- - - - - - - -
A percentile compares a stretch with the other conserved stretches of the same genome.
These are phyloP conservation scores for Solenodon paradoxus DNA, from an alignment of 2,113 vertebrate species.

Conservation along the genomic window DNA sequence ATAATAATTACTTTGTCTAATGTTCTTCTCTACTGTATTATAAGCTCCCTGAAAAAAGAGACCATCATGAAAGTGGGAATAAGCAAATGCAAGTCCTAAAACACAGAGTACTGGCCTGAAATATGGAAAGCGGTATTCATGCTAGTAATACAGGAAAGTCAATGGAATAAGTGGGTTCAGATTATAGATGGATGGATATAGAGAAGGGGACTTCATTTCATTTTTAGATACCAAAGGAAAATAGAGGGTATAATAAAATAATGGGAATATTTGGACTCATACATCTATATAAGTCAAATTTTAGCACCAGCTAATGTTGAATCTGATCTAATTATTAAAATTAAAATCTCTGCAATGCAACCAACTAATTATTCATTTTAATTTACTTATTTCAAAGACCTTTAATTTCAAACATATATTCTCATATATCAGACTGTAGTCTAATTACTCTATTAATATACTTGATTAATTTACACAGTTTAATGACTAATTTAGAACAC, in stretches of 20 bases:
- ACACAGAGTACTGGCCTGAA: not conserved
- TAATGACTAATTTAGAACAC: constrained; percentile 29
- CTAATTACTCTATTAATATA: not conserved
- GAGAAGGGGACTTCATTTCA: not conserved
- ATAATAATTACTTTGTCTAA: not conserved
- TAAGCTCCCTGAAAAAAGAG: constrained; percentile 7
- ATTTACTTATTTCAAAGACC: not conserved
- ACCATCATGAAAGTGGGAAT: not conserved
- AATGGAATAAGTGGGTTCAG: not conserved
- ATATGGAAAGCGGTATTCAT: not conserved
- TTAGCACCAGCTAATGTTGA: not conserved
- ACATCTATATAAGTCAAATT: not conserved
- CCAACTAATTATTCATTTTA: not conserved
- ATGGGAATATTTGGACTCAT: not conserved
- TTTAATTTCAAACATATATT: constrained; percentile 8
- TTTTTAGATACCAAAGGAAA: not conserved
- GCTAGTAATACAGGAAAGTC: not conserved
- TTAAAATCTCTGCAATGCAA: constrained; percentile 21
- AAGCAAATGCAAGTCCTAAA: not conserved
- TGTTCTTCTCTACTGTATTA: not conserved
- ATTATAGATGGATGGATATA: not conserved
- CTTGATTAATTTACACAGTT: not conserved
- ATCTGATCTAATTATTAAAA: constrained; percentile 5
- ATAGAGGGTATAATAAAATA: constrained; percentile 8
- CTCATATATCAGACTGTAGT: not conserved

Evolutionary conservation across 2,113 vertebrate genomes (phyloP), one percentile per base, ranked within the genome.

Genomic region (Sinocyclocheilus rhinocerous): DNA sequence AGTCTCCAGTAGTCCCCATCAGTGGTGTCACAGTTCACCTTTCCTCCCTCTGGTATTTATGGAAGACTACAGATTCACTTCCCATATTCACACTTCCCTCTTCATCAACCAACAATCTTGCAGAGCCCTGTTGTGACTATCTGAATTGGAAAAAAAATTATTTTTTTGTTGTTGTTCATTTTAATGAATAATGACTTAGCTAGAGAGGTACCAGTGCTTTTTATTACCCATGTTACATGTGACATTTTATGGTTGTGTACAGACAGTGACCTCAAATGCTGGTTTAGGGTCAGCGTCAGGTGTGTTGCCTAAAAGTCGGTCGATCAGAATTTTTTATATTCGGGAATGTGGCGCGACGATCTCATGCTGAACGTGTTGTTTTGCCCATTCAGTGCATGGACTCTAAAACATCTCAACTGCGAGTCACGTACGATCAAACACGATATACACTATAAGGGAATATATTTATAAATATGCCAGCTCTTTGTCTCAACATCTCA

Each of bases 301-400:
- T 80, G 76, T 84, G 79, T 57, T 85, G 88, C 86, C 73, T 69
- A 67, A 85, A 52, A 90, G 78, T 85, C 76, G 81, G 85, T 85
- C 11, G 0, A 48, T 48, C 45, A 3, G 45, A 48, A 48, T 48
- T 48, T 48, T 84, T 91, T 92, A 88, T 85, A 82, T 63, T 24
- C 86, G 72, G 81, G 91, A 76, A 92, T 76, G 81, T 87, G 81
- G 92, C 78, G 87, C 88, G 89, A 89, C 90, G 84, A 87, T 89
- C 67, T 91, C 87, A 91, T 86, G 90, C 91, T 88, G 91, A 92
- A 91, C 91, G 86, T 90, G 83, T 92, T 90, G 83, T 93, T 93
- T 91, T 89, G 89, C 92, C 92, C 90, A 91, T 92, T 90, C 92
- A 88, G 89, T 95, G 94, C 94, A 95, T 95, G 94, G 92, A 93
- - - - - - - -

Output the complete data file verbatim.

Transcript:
A percentile compares a stretch with the other conserved stretches of the same genome.
These are phyloP conservation scores for Solenodon paradoxus DNA, from an alignment of 2,113 vertebrate species.

Conservation along the genomic window DNA sequence ATAATAATTACTTTGTCTAATGTTCTTCTCTACTGTATTATAAGCTCCCTGAAAAAAGAGACCATCATGAAAGTGGGAATAAGCAAATGCAAGTCCTAAAACACAGAGTACTGGCCTGAAATATGGAAAGCGGTATTCATGCTAGTAATACAGGAAAGTCAATGGAATAAGTGGGTTCAGATTATAGATGGATGGATATAGAGAAGGGGACTTCATTTCATTTTTAGATACCAAAGGAAAATAGAGGGTATAATAAAATAATGGGAATATTTGGACTCATACATCTATATAAGTCAAATTTTAGCACCAGCTAATGTTGAATCTGATCTAATTATTAAAATTAAAATCTCTGCAATGCAACCAACTAATTATTCATTTTAATTTACTTATTTCAAAGACCTTTAATTTCAAACATATATTCTCATATATCAGACTGTAGTCTAATTACTCTATTAATATACTTGATTAATTTACACAGTTTAATGACTAATTTAGAACAC, in stretches of 20 bases:
- ACACAGAGTACTGGCCTGAA: not conserved
- TAATGACTAATTTAGAACAC: constrained; percentile 29
- CTAATTACTCTATTAATATA: not conserved
- GAGAAGGGGACTTCATTTCA: not conserved
- ATAATAATTACTTTGTCTAA: not conserved
- TAAGCTCCCTGAAAAAAGAG: constrained; percentile 7
- ATTTACTTATTTCAAAGACC: not conserved
- ACCATCATGAAAGTGGGAAT: not conserved
- AATGGAATAAGTGGGTTCAG: not conserved
- ATATGGAAAGCGGTATTCAT: not conserved
- TTAGCACCAGCTAATGTTGA: not conserved
- ACATCTATATAAGTCAAATT: not conserved
- CCAACTAATTATTCATTTTA: not conserved
- ATGGGAATATTTGGACTCAT: not conserved
- TTTAATTTCAAACATATATT: constrained; percentile 8
- TTTTTAGATACCAAAGGAAA: not conserved
- GCTAGTAATACAGGAAAGTC: not conserved
- TTAAAATCTCTGCAATGCAA: constrained; percentile 21
- AAGCAAATGCAAGTCCTAAA: not conserved
- TGTTCTTCTCTACTGTATTA: not conserved
- ATTATAGATGGATGGATATA: not conserved
- CTTGATTAATTTACACAGTT: not conserved
- ATCTGATCTAATTATTAAAA: constrained; percentile 5
- ATAGAGGGTATAATAAAATA: constrained; percentile 8
- CTCATATATCAGACTGTAGT: not conserved

Evolutionary conservation across 2,113 vertebrate genomes (phyloP), one percentile per base, ranked within the genome.

Genomic region (Sinocyclocheilus rhinocerous): DNA sequence AGTCTCCAGTAGTCCCCATCAGTGGTGTCACAGTTCACCTTTCCTCCCTCTGGTATTTATGGAAGACTACAGATTCACTTCCCATATTCACACTTCCCTCTTCATCAACCAACAATCTTGCAGAGCCCTGTTGTGACTATCTGAATTGGAAAAAAAATTATTTTTTTGTTGTTGTTCATTTTAATGAATAATGACTTAGCTAGAGAGGTACCAGTGCTTTTTATTACCCATGTTACATGTGACATTTTATGGTTGTGTACAGACAGTGACCTCAAATGCTGGTTTAGGGTCAGCGTCAGGTGTGTTGCCTAAAAGTCGGTCGATCAGAATTTTTTATATTCGGGAATGTGGCGCGACGATCTCATGCTGAACGTGTTGTTTTGCCCATTCAGTGCATGGACTCTAAAACATCTCAACTGCGAGTCACGTACGATCAAACACGATATACACTATAAGGGAATATATTTATAAATATGCCAGCTCTTTGTCTCAACATCTCA

Each of bases 301-400:
- T 80, G 76, T 84, G 79, T 57, T 85, G 88, C 86, C 73, T 69
- A 67, A 85, A 52, A 90, G 78, T 85, C 76, G 81, G 85, T 85
- C 11, G 0, A 48, T 48, C 45, A 3, G 45, A 48, A 48, T 48
- T 48, T 48, T 84, T 91, T 92, A 88, T 85, A 82, T 63, T 24
- C 86, G 72, G 81, G 91, A 76, A 92, T 76, G 81, T 87, G 81
- G 92, C 78, G 87, C 88, G 89, A 89, C 90, G 84, A 87, T 89
- C 67, T 91, C 87, A 91, T 86, G 90, C 91, T 88, G 91, A 92
- A 91, C 91, G 86, T 90, G 83, T 92, T 90, G 83, T 93, T 93
- T 91, T 89, G 89, C 92, C 92, C 90, A 91, T 92, T 90, C 92
- A 88, G 89, T 95, G 94, C 94, A 95, T 95, G 94, G 92, A 93